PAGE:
Gold Medal Award Recipient - Cristina Pastia
Cristina Pastia's Story
In September 2009, when I was 20 years old, my parents left for an intended three week vacation to Romania but never returned. According to the local law enforcement in Bucharest, my mother was murdered and my father committed suicide. This was especially surprising considering my parents had no history of abuse, marital problems, or any of the other expected instigators to suggest anything other than a happy relationship. As an only child, it was incumbent upon me to manage the funeral arrangements and post-death obligations (e.g. cremation, documentation, carrying out their wills). In addition to the personal matters and handling the affairs between both countries, there were constant battles with the Romanian authorities over matters as basic as providing a written statement. The acute cultural and procedural discrepancies between Canada and Romania only compounded the situation. To be frank, I felt hurt, powerless and disappointed by how the authorities handled the investigation as well as the endless bureaucracy. With limited guidance and no relatives nearby, I learned how to adapt and function as an adult in a very short period of time. I had only friends to rely on and even then, grateful as I am for their support, I am ultimately responsible for coping and trying to make the best of an adverse situation.
I continued my education for another two terms and soon became a volunteer at Women Against Violence Against Women (WAVAW) Rape Crisis Centre. From January 2010 until June 2012, I acted as a support worker on the crisis line and performed administrative office duties. Although I was originally accepted into the Fall 2010 honours program, I opted to postpone it for a year. Due to bureaucratic issues, I was initially unable to manage some of the details (e.g., selling my parents’ apartment). Now my honours thesis is in the final stages of completion and I have been accepted into the graduate program in the School of Criminology. I am now involved with and will be volunteering at B.C. Victims of Homicide; I want to use my own experience to advocate for and support other victims. Prior to the Fall of 2009, I had hoped to attend law school; however, this ambition has changed. Upon obtaining my Master’s degree, I plan to pursue a career as a victim service worker.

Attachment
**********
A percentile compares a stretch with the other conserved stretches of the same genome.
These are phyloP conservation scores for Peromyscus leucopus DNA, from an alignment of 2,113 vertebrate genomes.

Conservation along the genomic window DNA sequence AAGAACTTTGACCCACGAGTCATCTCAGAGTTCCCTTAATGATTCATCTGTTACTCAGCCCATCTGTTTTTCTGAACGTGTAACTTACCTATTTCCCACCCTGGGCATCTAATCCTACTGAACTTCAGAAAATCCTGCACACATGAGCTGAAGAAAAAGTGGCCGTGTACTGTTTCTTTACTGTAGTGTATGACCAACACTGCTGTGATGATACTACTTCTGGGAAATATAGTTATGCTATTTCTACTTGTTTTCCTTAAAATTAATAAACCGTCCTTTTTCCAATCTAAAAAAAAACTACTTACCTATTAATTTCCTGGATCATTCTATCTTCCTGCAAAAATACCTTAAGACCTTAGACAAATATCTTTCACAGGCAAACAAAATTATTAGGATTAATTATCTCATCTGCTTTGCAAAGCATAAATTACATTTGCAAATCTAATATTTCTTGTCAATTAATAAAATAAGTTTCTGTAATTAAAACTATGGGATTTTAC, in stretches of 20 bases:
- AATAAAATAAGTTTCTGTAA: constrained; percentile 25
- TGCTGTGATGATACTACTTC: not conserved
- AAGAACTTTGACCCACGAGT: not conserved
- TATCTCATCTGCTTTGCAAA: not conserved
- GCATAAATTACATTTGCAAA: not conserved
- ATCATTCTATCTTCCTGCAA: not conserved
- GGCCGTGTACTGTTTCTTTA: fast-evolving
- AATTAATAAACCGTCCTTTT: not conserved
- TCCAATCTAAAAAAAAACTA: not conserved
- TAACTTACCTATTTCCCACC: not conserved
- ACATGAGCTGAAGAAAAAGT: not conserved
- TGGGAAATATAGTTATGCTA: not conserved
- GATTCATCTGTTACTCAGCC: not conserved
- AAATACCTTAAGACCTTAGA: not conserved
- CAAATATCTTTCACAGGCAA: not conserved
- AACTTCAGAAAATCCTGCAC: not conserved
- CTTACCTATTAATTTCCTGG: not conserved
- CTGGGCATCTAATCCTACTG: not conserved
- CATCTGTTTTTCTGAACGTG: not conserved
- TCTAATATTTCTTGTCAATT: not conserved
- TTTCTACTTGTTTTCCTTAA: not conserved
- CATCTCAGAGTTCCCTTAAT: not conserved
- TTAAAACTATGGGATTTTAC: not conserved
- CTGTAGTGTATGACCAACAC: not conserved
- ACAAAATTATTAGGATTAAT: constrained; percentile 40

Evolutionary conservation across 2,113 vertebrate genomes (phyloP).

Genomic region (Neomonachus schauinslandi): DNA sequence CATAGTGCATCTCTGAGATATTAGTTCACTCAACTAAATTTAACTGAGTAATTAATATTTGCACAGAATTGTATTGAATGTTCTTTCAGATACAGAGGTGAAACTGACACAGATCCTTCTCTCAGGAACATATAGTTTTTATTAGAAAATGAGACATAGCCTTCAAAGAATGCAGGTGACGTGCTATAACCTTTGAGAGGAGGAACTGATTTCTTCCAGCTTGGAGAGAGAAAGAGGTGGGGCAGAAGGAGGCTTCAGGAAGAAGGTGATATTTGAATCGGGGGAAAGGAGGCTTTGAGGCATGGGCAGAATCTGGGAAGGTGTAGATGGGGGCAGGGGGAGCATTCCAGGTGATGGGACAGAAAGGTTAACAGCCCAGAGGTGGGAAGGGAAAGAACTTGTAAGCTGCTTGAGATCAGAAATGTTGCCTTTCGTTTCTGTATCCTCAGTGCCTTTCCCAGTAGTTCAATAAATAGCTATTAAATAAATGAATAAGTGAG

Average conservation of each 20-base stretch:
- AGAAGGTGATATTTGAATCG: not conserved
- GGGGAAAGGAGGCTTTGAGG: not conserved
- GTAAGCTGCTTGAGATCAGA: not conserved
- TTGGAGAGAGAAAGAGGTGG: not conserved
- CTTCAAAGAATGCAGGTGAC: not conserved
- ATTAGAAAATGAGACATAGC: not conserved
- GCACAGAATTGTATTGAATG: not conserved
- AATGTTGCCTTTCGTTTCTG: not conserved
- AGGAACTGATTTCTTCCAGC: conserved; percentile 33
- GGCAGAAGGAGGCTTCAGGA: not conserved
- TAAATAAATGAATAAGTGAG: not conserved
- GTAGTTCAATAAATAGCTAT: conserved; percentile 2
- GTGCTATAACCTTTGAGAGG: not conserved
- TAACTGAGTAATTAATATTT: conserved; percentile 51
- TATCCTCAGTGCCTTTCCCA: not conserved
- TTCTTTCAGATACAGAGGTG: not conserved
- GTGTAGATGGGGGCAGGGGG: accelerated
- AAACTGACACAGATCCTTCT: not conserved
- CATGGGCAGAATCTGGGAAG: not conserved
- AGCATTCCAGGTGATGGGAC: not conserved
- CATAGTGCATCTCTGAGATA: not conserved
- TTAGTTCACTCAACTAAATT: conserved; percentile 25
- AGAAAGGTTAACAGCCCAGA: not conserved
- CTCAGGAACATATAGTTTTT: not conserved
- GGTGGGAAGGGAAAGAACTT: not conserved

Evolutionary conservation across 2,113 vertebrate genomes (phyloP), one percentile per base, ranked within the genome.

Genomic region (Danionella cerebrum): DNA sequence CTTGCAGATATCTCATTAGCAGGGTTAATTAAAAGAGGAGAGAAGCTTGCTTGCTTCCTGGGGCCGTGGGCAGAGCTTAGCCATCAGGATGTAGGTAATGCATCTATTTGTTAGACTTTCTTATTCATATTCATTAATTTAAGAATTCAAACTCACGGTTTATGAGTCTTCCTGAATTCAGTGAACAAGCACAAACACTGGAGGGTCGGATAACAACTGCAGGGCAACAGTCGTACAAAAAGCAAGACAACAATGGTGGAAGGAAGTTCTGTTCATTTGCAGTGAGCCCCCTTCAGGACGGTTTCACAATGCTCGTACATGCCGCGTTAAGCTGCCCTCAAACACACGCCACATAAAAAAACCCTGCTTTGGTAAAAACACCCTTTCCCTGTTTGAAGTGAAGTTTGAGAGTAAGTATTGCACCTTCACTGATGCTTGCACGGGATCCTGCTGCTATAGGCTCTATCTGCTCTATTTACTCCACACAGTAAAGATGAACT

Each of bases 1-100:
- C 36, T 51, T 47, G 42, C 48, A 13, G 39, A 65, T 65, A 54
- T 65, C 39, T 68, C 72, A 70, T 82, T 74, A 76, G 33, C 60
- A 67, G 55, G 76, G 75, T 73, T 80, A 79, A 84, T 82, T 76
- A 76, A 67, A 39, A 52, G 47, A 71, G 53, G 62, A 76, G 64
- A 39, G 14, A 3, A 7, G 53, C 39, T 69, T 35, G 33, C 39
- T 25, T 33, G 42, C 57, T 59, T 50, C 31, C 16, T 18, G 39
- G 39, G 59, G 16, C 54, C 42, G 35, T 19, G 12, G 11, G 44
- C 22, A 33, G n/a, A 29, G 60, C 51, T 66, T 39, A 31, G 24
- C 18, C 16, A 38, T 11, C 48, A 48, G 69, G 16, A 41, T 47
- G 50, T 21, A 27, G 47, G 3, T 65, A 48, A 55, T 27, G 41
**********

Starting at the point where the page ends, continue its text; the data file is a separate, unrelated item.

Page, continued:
In part, my motivation to partake in the honours program, graduate school, and victim services is attributable to my parents – both in life and death. The experience at WAVAW, my parents’ deaths, as well as volunteering at a transition house years prior, have fostered my ability to relate and convey understanding and practical support. Accordingly, due to my personal history and involvement with the aforementioned organizations, I have been inspired to support people in similar situations. I want to provide others the assistance and instrumental resources that were not available to me in the aftermath of my parents’ deaths. As shocking and distressing as the events still are, one of the few benefits that emerged was the capability to become a more effective support worker.
Even to this day, some of the most challenging matters are the ordinary day-to-day activities. Given the abrupt deaths of my parents and the circumstances surrounding them, I have come to realize this will forever be a part of who I am and who I will become. This, however, does not constitute an excuse to forfeit but instead incites the opposite: a desire to provide others with help and support. The majority of my strength comes from the support of my friends, mentors, and professors at Simon Fraser University, without whom my perseverance would certainly have wavered. Although my parents are no longer at my side, the love, guidance, humility, and encouragement they have instilled in me over the years remain – inspiring me to work harder, strive higher, and contribute to a brighter tomorrow.